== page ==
Calcium channel blockers are one of the most commonly prescribed drugs in the treatment of cardiovascular diseases. They were discovered by a German pharmacologist and physiologist Albrecht Fleckenstein in 1964. when he was researching the actions of verapamil and prenylamine, but the term calcium channel blocker was introduced later, in 1969. Since then, many other drugs of this type have been synthesized in the 20th century.
Calcium ions (Ca2+) play a significant role in human organism, acting as second messengers in signal transduction pathways, playing a role in all muscle contractions, stabilization of potential difference on cell membranes, coagulation processes, exocytosis, cell division and growth, milk synthesis, as well as being a crucial part of bones. The concentration of Ca2+ in the blood is physiologically being kept in narrow limits, between 8.6 – 10.2 mg / dL for adults, and around 1 kg or 99% total organism’s Ca2+ is stored in bones.
As the Ca2+ concentration in the cytoplasm of cells is 10000 times lower than the concentration outside of them, and even greater gradient exist compared to Ca2+ deposits, it is normal that many mechanisms are required to keep this gradient possible. Calcium channels are responsible for the entrance of Ca2+ into the cells, and they can be voltage-gated or ligand-gated. The voltage-gated channels are more significant than the ligand-gated channels. There are many types of voltage-gated calcium channels, but the most important one for the cardiovascular system is the L-type, where L stands for long-lasting. Beside for contraction of the heart muscle, L-type calcium channels are involved in skeletal and smooth muscle contractions, as well as in secretion of aldosterone from adrenal glands.
Types of calcium channel blockers
Calcium channel blockers are divided into three classes, depending on their chemical structures. Those classes include dihydropyridines, phenylalkylamines, and benzothiazepines.
This type of calcium channel blockers is derived from an organic compound called dihydropyridine. They act predominantly on calcium channels of the arteries. Some of the famous drugs from this class include amlodipine, clevidipine, felodipine, lercanidipine, nicardipine, nifedipine, nimodipine, nitrendipine, and others.
Phenylalkylamines include verapamil, gallopamil, and tiapamil. They act mainly on calcium channels located in the heart.
Diltiazem is the representative of this group. It blocks the calcium channels of both heart and blood vessels.
Mechanism of action
Calcium channel blockers don’t obstruct the channel pores, they have a special place for reversible binding on the α1 subunit of the channels. When the drug binds to its target, calcium channel changes its conformation, thus blocks the entrance of Ca2+ ions in cells of the heart and blood vessels. By blocking of Ca2+ channels on blood vessels they reduce their contraction, widening them, and that process is called the vasodilation. Their effect on the heart include negative inotropic (reducing in force of heart muscle contractions), negative chronotropic (decreased heart rate), and lowered dromotropic (lowered conductivity) effects. Calcium channel blockers, reduce the release of aldosterone, a hormone responsible for the conservation of sodium and water in the organism.
Calcium channel blockers are used in the treatment of various heart and blood vessel related diseases including hypertension, angina (stable and vasospastic), supraventricular arrhythmia, Raynaud’s disease, and other non-heart related such as cluster headache and achalasia.
Hypertension represents high blood pressure, higher than 140 / 90 mm Hg. It is recommended that calcium channel blockers should be used as the first line of drugs that are prescribed in the therapy of people older than 55 years or those of African-American descent. All types of calcium channel blockers are indicated in high blood pressure. They are effective in hypertension on its own, and different types are effective on hypertension associated with angina, atrial fibrillation, and peripheral vascular diseases. Dihydropyridines dominantly block calcium channels on arteries, therefore reducing vascular resistance and blood pressure, while phenylalkylamines dominantly block calcium channels in the heart, decreasing the heart rate and the strength of the heart contractions, reducing blood pressure. Diltiazem works both as a cardiac depressant and vasodilator, reducing cardiac output, as well as vascular resistance.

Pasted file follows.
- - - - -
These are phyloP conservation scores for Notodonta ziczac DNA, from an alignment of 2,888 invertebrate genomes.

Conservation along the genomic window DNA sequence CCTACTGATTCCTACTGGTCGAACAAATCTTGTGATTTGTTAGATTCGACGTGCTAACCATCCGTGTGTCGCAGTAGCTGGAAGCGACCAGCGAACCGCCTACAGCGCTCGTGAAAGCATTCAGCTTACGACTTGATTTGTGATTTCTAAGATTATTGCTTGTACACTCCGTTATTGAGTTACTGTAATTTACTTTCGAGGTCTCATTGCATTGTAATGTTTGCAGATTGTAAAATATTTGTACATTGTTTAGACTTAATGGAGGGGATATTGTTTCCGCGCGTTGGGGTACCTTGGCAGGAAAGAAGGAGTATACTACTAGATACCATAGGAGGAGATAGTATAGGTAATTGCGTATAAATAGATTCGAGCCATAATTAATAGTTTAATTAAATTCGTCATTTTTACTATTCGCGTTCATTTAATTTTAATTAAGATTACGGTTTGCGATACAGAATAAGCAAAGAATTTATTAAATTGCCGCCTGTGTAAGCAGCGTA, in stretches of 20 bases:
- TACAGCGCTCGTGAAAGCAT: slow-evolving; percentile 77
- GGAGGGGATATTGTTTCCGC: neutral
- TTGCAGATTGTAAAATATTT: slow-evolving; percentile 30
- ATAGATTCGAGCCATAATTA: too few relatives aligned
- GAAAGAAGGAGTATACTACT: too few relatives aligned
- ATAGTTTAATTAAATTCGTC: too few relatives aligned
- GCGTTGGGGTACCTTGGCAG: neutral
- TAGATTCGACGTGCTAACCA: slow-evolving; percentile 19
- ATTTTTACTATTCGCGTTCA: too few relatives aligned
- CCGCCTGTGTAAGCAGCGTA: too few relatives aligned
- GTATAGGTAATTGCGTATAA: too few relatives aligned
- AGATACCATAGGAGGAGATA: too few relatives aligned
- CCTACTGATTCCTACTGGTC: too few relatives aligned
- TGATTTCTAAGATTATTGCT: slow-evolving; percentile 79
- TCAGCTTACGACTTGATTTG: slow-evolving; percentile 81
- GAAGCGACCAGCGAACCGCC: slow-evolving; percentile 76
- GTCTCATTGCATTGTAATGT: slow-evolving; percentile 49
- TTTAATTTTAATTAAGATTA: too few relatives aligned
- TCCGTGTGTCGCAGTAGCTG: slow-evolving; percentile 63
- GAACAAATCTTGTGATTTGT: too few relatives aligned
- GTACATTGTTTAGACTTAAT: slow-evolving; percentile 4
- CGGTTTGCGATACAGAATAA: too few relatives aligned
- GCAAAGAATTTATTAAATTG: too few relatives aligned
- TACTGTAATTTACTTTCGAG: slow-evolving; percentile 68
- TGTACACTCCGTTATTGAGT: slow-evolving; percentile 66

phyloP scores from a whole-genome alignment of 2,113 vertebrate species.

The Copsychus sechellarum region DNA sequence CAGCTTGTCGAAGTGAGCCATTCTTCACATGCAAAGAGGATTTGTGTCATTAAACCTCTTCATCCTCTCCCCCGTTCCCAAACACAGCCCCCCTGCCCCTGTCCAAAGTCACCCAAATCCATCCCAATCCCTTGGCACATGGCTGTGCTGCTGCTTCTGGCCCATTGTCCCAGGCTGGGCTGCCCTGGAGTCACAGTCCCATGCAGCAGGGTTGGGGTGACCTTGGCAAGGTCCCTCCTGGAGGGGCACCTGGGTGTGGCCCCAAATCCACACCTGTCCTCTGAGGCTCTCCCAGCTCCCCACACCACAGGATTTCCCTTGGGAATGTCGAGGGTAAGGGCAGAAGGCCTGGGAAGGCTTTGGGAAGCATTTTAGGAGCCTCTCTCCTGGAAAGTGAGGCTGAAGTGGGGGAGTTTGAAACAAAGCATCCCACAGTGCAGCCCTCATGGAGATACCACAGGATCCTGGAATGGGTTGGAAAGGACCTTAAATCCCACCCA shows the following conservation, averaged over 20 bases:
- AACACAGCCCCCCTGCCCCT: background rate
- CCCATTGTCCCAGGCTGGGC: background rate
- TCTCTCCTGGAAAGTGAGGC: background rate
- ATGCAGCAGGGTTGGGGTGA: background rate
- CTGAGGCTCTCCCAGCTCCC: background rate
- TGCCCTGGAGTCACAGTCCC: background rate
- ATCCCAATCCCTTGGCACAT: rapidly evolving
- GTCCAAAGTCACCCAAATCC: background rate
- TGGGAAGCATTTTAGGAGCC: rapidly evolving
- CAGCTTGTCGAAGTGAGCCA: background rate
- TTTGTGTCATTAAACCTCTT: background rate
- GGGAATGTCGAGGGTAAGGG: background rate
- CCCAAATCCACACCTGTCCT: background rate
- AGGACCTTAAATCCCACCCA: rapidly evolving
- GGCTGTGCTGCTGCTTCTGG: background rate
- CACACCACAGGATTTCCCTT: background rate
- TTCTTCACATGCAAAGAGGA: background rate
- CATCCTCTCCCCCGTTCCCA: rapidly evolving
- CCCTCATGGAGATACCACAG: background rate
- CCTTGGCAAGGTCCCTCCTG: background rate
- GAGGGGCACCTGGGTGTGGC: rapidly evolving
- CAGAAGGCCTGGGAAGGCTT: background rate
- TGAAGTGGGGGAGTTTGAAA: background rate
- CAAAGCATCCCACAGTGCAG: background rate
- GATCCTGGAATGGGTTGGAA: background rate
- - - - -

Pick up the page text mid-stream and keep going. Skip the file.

Angina is chest pain or discomfort, caused by ischemic heart disease. Beside beta blockers, calcium channel blockers are often prescribed in stable angina, especially if a patient doesn’t respond well to beta blockers; beta blockers cause significant side effects, or asthma / COPD is present along with angina. Phenylalkylamines lower contractility and heart rate, thus reducing the blood pressure and the heart’s needs for oxygen. Dihydropyridines are widening the arteries, lowering the blood pressure, improving the blood flow, and they can be given in Prinzmetal’s (variant angina) because this condition is not triggered by physical activity like stable angina, but in rest, due to vasospasms (narrowing of arteries).
The term arrhythmia describes a group of diseases, which include heart rhythm abnormalities. Non-dihydropyridine calcium channel blockers represent the IV group of antiarrhythmic drugs. They are used in supraventricular tachycardias, including the atrial fibrillation. Calcium channel blockers are used to slow down the contraction rate of ventricles, and to prevent the arrhythmia recurrence. They are decreasing the conduction of electrical impulses through the atrioventricular node while lowering the heart rate.
Raynaud’s disease is a condition in which some body parts such as fingers and toes have reduced blood circulation due to vasospasms (narrowing of arteries). That limited blood flow is causing them to feel numb and cold. Episodes can be triggered by cold or by emotional stress. Raynaud’s disease is manifested by discoloration of the affected area, which becomes white, then blue, and lastly red when the circulation recovers. Severe cases of Raynaud’s disease may require the use of medications. Dihydropyridines can help in the management of the vasospasms, as they relax arteries, causing their widening, and improving the blood flow.